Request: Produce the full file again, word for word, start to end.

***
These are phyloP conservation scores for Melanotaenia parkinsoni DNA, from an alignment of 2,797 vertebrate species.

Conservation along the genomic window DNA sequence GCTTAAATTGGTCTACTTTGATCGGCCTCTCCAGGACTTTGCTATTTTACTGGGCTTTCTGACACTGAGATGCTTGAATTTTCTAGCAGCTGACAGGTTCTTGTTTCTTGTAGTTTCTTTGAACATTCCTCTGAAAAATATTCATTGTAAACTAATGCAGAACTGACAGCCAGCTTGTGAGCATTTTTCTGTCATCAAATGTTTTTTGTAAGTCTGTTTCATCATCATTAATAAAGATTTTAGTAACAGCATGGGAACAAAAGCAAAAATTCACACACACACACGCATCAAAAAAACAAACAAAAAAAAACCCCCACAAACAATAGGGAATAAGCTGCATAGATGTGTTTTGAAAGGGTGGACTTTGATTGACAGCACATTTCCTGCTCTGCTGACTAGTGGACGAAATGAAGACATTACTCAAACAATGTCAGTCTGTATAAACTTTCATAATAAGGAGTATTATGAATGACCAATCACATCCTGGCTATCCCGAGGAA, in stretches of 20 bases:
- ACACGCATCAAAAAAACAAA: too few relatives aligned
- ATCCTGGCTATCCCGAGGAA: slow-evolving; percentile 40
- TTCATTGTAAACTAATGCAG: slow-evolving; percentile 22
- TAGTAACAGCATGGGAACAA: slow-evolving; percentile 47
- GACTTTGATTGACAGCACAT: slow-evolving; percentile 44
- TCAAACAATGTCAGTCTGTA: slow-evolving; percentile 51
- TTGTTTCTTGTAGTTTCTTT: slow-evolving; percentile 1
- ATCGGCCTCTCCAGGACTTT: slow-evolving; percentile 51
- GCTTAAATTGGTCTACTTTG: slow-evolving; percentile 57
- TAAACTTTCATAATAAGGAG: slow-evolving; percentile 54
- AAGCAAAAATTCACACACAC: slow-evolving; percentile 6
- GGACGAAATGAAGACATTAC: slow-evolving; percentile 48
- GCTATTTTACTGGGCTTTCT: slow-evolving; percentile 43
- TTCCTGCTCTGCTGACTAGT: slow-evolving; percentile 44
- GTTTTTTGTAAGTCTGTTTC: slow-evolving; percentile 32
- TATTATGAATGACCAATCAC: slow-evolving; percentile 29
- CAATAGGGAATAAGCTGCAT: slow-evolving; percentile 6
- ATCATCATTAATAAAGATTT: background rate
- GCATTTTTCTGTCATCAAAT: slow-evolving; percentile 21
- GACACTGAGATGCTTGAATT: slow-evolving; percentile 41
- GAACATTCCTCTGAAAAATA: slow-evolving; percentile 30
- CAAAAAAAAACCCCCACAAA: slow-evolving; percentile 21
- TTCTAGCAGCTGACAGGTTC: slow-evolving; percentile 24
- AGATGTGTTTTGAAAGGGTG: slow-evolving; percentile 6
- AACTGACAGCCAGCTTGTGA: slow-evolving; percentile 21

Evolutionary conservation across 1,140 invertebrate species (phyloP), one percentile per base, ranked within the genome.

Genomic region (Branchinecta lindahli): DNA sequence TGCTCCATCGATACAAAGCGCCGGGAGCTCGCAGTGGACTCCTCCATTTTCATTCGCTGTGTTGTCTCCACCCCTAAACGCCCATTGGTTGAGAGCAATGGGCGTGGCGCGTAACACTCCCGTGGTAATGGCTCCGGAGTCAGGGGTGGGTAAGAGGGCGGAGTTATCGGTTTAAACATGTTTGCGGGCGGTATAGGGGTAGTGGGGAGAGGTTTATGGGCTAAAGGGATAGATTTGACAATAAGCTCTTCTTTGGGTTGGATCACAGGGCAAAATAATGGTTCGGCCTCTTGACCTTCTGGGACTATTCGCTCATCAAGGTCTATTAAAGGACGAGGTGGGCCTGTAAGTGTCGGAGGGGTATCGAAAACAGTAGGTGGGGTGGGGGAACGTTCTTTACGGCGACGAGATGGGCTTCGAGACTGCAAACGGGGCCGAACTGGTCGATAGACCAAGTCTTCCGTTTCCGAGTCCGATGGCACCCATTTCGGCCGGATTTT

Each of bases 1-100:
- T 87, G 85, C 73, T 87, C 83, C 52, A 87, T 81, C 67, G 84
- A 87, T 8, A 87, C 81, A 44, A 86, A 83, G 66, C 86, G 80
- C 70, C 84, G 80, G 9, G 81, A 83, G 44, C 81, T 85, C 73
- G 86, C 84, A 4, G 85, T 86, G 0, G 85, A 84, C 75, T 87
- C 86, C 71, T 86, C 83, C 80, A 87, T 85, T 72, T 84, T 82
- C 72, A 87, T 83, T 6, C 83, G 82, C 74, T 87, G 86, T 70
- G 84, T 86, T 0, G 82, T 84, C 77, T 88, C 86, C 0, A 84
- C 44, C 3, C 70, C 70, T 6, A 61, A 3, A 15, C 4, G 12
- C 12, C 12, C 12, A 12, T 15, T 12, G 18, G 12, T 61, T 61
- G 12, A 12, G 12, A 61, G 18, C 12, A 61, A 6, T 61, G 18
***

These are phyloP conservation scores for Melanotaenia parkinsoni DNA, from an alignment of 2,797 vertebrate species.

Conservation along the genomic window DNA sequence GCTTAAATTGGTCTACTTTGATCGGCCTCTCCAGGACTTTGCTATTTTACTGGGCTTTCTGACACTGAGATGCTTGAATTTTCTAGCAGCTGACAGGTTCTTGTTTCTTGTAGTTTCTTTGAACATTCCTCTGAAAAATATTCATTGTAAACTAATGCAGAACTGACAGCCAGCTTGTGAGCATTTTTCTGTCATCAAATGTTTTTTGTAAGTCTGTTTCATCATCATTAATAAAGATTTTAGTAACAGCATGGGAACAAAAGCAAAAATTCACACACACACACGCATCAAAAAAACAAACAAAAAAAAACCCCCACAAACAATAGGGAATAAGCTGCATAGATGTGTTTTGAAAGGGTGGACTTTGATTGACAGCACATTTCCTGCTCTGCTGACTAGTGGACGAAATGAAGACATTACTCAAACAATGTCAGTCTGTATAAACTTTCATAATAAGGAGTATTATGAATGACCAATCACATCCTGGCTATCCCGAGGAA, in stretches of 20 bases:
- ACACGCATCAAAAAAACAAA: too few relatives aligned
- ATCCTGGCTATCCCGAGGAA: slow-evolving; percentile 40
- TTCATTGTAAACTAATGCAG: slow-evolving; percentile 22
- TAGTAACAGCATGGGAACAA: slow-evolving; percentile 47
- GACTTTGATTGACAGCACAT: slow-evolving; percentile 44
- TCAAACAATGTCAGTCTGTA: slow-evolving; percentile 51
- TTGTTTCTTGTAGTTTCTTT: slow-evolving; percentile 1
- ATCGGCCTCTCCAGGACTTT: slow-evolving; percentile 51
- GCTTAAATTGGTCTACTTTG: slow-evolving; percentile 57
- TAAACTTTCATAATAAGGAG: slow-evolving; percentile 54
- AAGCAAAAATTCACACACAC: slow-evolving; percentile 6
- GGACGAAATGAAGACATTAC: slow-evolving; percentile 48
- GCTATTTTACTGGGCTTTCT: slow-evolving; percentile 43
- TTCCTGCTCTGCTGACTAGT: slow-evolving; percentile 44
- GTTTTTTGTAAGTCTGTTTC: slow-evolving; percentile 32
- TATTATGAATGACCAATCAC: slow-evolving; percentile 29
- CAATAGGGAATAAGCTGCAT: slow-evolving; percentile 6
- ATCATCATTAATAAAGATTT: background rate
- GCATTTTTCTGTCATCAAAT: slow-evolving; percentile 21
- GACACTGAGATGCTTGAATT: slow-evolving; percentile 41
- GAACATTCCTCTGAAAAATA: slow-evolving; percentile 30
- CAAAAAAAAACCCCCACAAA: slow-evolving; percentile 21
- TTCTAGCAGCTGACAGGTTC: slow-evolving; percentile 24
- AGATGTGTTTTGAAAGGGTG: slow-evolving; percentile 6
- AACTGACAGCCAGCTTGTGA: slow-evolving; percentile 21

Evolutionary conservation across 1,140 invertebrate species (phyloP), one percentile per base, ranked within the genome.

Genomic region (Branchinecta lindahli): DNA sequence TGCTCCATCGATACAAAGCGCCGGGAGCTCGCAGTGGACTCCTCCATTTTCATTCGCTGTGTTGTCTCCACCCCTAAACGCCCATTGGTTGAGAGCAATGGGCGTGGCGCGTAACACTCCCGTGGTAATGGCTCCGGAGTCAGGGGTGGGTAAGAGGGCGGAGTTATCGGTTTAAACATGTTTGCGGGCGGTATAGGGGTAGTGGGGAGAGGTTTATGGGCTAAAGGGATAGATTTGACAATAAGCTCTTCTTTGGGTTGGATCACAGGGCAAAATAATGGTTCGGCCTCTTGACCTTCTGGGACTATTCGCTCATCAAGGTCTATTAAAGGACGAGGTGGGCCTGTAAGTGTCGGAGGGGTATCGAAAACAGTAGGTGGGGTGGGGGAACGTTCTTTACGGCGACGAGATGGGCTTCGAGACTGCAAACGGGGCCGAACTGGTCGATAGACCAAGTCTTCCGTTTCCGAGTCCGATGGCACCCATTTCGGCCGGATTTT

Each of bases 1-100:
- T 87, G 85, C 73, T 87, C 83, C 52, A 87, T 81, C 67, G 84
- A 87, T 8, A 87, C 81, A 44, A 86, A 83, G 66, C 86, G 80
- C 70, C 84, G 80, G 9, G 81, A 83, G 44, C 81, T 85, C 73
- G 86, C 84, A 4, G 85, T 86, G 0, G 85, A 84, C 75, T 87
- C 86, C 71, T 86, C 83, C 80, A 87, T 85, T 72, T 84, T 82
- C 72, A 87, T 83, T 6, C 83, G 82, C 74, T 87, G 86, T 70
- G 84, T 86, T 0, G 82, T 84, C 77, T 88, C 86, C 0, A 84
- C 44, C 3, C 70, C 70, T 6, A 61, A 3, A 15, C 4, G 12
- C 12, C 12, C 12, A 12, T 15, T 12, G 18, G 12, T 61, T 61
- G 12, A 12, G 12, A 61, G 18, C 12, A 61, A 6, T 61, G 18